We have parent-teacher conferences later this week and it often strikes me that the parents and I know very different young people. This could be because I know them as students while their parents know them as children, or because I only see them for 80 structured minutes every other day. It might be because I see them around their friends in a different context than their parents do, or just because school and home are very different places. I enjoy sharing what I know with parents and, at the same time, learning about these young people from people who know them well.
An interesting thread of discussion I’ve heard from several grade 11 students recently, one that I don’t expect their parents are aware of, is that they wish their parents would pay more attention to them. This came up in several contexts, but there are two that stood out:
- Frustration from reasonably self-sufficient students with siblings who are not
- Frustration from students with siblings away at university
Both groups have said things like, “They’re constantly on top of him because he won’t do any of his work if they aren’t but I’m like, ‘Hello? Anyone interested in what I’m doing?'” and “I thought that once she went to college they’d stop focusing on her as much, but they still FaceTime her all the time and I’m like, ‘I’m here, too!'”
What strikes me here is not that students want attention – I know they do. They often come to class with an entirely unrelated question or something to share or just need a moment to complain. I have a feeling they appreciate a face-to-face encounter with someone who is not also holding a phone and scrolling through emails, messages, or Facebook while nodding and replying, “mhmm” at appropriate times, a phenomenon I often observe on the MRT, in restaurants, and walking down the street.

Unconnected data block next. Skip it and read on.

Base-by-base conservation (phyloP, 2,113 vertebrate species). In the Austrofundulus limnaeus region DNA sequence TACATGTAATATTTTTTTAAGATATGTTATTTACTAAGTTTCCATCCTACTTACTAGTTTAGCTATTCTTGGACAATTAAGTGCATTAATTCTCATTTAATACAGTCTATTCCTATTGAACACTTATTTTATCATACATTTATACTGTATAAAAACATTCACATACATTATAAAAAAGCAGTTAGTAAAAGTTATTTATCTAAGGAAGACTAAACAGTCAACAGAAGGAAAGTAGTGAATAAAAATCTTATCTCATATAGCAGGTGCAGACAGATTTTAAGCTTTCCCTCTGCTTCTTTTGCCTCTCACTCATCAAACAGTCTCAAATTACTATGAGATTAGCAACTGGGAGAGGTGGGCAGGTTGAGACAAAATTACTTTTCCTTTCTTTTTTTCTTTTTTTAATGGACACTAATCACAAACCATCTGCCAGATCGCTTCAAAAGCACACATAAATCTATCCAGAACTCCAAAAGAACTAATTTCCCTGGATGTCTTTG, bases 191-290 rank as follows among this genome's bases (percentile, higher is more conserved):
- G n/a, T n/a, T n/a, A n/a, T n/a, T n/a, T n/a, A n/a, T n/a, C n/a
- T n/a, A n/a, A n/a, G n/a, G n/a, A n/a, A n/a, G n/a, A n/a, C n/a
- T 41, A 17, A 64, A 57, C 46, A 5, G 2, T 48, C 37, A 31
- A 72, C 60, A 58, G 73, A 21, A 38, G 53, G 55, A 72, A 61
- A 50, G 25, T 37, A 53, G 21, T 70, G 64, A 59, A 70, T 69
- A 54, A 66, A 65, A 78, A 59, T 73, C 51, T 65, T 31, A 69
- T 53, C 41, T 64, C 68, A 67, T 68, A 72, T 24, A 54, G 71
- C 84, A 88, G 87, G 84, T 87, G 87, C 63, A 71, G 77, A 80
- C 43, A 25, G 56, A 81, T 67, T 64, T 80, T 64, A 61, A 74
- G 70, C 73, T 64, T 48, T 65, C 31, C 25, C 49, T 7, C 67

My students are pretty open about the negative impacts they feel that social media has had on their lives, as well as the pressure they experience to be within reach and involved at all times. They feel anxiety when they can’t be connected because so much rides on constant status updates, posts, and likes.
It worries me that much of the above counts as connection at all.
The teenagers I work with are also eager to talk about the importance of authentic personal connection and relationships over what exists in cyberspace. They readily admit to feeling lonely, isolated, and anxious whether they’re surrounded by people or not. I feel that, too, at times, and I didn’t have a smart phone until I was in my early 20s. I can’t imagine how it has been growing up with no quiet or boredom or permission to just ignore everyone and everything.
In all generations, teenagers often get a bad rap for just about anything they do (an ad recognizing this has been running in movie theatres lately). Instead of brushing them off as kids crying for attention, consider why they want to be noticed. Consider the incredible pressure on them to make something of themselves, do something worthwhile, and understand the world around them.
Young people have a lot to teach and offer the rest of us and just need a chance to do that. Listen to them. They have things to say, questions to ask, stories to share. They’re great people and I’m looking forward to learning a bit more about them through the conversations I’ll have with their parents later this week.